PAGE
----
Patient care for non-Covid-19 patients a real concern for Welsh doctors

by BMA Cymru Wales media team Press release from BMA Cymru Wales.
Location: Wales
Published: Monday 4 May 2020

In the midst of the biggest health crisis in recent history, hundreds of doctors in Wales say important wider patient care has been neglected in the Covid-19 pandemic and are significantly worried about long-term clinical demands on the NHS.

In the biggest survey of frontline doctors since the crisis began, 835 doctors from across Wales shared their concerns, in just a 48-hour period. When asked to what extent care has worsened for patients not affected by Covid-19, over a third said it was significantly worsening (37%), with a further quarter of respondents saying it was slightly worsening (25.%).

When asked what their biggest concern was, 40% of Welsh doctors stated that longer-term care for patients was their top priority.

The health needs of patients have not disappeared, but their care has effectively been placed on hold whilst the NHS deals with the pandemic. There are serious concerns that some patients may have deteriorated and possibly died as a result.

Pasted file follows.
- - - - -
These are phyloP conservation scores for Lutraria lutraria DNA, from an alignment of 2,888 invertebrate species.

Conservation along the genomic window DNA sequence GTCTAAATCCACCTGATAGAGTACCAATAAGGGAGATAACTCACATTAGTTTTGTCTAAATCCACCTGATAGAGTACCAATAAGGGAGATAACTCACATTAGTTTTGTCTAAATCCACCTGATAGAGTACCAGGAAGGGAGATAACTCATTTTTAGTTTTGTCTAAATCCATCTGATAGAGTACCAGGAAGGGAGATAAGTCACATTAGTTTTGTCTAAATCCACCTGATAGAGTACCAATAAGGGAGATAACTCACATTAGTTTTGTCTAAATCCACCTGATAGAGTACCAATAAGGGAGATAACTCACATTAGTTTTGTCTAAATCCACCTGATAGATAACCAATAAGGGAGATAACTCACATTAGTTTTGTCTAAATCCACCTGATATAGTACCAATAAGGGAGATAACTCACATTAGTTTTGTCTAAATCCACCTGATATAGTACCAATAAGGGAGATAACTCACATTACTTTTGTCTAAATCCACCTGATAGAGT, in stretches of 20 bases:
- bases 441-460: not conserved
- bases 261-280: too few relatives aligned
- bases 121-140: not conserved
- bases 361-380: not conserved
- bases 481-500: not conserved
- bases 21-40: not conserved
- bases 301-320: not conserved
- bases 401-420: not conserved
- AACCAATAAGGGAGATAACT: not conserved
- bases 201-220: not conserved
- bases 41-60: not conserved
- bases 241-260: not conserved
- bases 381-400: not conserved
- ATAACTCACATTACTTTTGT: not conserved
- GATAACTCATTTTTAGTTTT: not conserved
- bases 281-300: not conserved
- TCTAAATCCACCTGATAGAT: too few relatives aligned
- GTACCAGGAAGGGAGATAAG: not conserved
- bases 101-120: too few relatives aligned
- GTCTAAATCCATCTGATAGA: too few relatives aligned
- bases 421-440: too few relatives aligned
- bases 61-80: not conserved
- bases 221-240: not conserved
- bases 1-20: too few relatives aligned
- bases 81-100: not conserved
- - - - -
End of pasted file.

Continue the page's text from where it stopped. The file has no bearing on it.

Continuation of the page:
Dr David Bailey, Chair BMA’s Welsh Council, said:

“The message we’re getting from doctors is clear; they are worried about the impact this pandemic will have in the long term for patients. Whilst getting through this pandemic is the highest priority at present, equally high on the list must be ensuring that measures are in place to manage patient demand when we come out the other side.

“Already 1 in 4 doctors said they have been redeployed to cope with the pandemic, and if they return to their usual work as services resume, this would reduce workforce available for dealing with the demand from Covid-19 care.

“We know that many ill patients are not getting the care they need now – they are risking their conditions getting worse and some may even die as a result. Once this current situation eases, there will be a spike in demand, including from patients with far more acute illnesses, caused by a delay in timely treatment. It is vital that the Welsh NHS engages with its clinicians and plans for this now.

“Welsh Government must set out a clear plan of how the system will have capacity both for the ongoing demands of the pandemic, as well as resuming services for those patients whose care has effectively been frozen.”

Ends

 

Notes to editors

This is the biggest survey of front-line doctors across the UK, since the crisis began, with over 15,000 doctors responding in a little over 48 hours. 835 doctors in Wales responded to the survey.

To the question ‘To what extent is prioritisation of patients with possible or confirmed COVID-19 in your place of work or the local NHS affecting the care available to those patients with no COVID-19 symptoms?’ 37% said significantly worsening, 25% said slightly worsening.

To the question ‘We would like to ask you which one of the following areas relating to the Coronavirus pandemic is of most concern / top priority to you at the current time.’ 40% said longer-term impact on patient clinical demand.